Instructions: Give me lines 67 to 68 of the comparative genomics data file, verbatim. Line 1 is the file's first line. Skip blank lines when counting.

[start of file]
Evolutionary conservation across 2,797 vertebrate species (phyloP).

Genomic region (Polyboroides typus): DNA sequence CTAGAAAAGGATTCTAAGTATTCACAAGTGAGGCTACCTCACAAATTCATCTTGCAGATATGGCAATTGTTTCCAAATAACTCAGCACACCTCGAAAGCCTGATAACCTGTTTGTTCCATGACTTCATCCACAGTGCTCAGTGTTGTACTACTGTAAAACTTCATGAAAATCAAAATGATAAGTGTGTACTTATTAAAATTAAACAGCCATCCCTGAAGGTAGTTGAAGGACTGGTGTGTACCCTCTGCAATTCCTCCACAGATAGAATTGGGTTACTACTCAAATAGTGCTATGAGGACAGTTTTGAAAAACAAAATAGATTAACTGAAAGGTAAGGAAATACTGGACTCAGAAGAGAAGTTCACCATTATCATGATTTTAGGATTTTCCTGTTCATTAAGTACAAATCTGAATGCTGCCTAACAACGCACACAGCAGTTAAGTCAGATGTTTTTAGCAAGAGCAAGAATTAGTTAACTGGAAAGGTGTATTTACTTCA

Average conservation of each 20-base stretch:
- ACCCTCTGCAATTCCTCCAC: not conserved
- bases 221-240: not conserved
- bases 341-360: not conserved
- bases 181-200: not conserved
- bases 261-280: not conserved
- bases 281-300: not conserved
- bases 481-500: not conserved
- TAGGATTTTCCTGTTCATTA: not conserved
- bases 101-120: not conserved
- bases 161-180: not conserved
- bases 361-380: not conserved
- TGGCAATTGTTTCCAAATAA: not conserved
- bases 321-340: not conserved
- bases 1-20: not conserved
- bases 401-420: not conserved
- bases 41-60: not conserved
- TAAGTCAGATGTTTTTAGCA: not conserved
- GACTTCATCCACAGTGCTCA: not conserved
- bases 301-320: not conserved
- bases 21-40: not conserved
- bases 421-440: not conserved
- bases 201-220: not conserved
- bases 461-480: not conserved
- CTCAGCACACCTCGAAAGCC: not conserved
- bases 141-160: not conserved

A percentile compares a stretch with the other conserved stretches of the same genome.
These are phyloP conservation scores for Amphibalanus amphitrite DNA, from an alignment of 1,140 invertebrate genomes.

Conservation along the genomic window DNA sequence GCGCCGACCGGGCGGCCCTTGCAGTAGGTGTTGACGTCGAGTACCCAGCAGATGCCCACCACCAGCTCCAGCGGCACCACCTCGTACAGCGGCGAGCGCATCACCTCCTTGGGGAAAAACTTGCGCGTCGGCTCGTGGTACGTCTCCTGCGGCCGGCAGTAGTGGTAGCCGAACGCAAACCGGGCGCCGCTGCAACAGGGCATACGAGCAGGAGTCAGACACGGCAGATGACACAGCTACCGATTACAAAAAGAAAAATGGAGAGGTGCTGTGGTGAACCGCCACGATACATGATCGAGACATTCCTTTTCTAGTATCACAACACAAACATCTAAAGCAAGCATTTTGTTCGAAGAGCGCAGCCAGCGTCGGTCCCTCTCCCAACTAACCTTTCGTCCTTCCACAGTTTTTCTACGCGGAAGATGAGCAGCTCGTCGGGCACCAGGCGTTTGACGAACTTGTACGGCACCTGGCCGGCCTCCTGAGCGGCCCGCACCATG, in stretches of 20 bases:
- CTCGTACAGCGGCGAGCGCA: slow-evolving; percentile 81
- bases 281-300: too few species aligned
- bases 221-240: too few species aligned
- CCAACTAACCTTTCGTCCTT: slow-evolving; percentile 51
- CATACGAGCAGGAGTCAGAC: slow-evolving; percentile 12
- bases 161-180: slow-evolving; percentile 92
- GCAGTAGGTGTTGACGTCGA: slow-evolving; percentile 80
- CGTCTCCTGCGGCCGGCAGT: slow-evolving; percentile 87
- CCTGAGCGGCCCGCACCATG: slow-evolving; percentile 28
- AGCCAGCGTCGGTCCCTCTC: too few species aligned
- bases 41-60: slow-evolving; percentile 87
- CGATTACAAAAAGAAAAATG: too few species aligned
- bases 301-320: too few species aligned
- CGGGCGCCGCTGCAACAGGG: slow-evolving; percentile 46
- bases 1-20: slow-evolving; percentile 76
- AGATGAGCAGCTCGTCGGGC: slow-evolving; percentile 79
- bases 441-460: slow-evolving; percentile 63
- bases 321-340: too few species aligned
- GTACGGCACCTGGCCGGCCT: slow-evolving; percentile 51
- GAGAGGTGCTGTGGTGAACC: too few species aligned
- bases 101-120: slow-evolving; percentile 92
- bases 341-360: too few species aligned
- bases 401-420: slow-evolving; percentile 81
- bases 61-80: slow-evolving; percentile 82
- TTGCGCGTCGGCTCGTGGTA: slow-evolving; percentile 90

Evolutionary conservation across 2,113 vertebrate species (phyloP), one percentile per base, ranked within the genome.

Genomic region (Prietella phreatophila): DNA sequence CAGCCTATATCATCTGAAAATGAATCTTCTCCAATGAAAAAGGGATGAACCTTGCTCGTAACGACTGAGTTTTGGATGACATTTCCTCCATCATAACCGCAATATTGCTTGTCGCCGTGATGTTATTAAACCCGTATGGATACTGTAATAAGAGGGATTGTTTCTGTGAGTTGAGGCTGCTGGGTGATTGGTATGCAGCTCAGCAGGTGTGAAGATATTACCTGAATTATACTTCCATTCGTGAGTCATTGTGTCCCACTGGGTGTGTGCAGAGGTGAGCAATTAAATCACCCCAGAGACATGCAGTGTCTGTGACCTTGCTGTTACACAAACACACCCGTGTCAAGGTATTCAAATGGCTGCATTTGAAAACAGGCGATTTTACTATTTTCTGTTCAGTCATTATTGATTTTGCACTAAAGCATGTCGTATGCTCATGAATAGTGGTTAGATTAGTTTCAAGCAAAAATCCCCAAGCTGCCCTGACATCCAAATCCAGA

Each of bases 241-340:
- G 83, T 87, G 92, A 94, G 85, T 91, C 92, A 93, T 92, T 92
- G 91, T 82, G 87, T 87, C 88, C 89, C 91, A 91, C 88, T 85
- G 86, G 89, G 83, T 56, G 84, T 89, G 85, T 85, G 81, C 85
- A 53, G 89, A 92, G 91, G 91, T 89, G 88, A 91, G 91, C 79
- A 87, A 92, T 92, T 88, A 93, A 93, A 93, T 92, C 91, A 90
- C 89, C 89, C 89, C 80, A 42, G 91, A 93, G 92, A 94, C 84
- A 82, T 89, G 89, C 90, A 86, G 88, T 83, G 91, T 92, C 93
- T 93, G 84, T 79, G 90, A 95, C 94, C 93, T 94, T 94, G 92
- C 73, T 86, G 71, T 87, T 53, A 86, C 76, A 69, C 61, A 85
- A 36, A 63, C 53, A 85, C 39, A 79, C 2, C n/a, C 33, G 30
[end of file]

- T 93, G 84, T 79, G 90, A 95, C 94, C 93, T 94, T 94, G 92
- C 73, T 86, G 71, T 87, T 53, A 86, C 76, A 69, C 61, A 85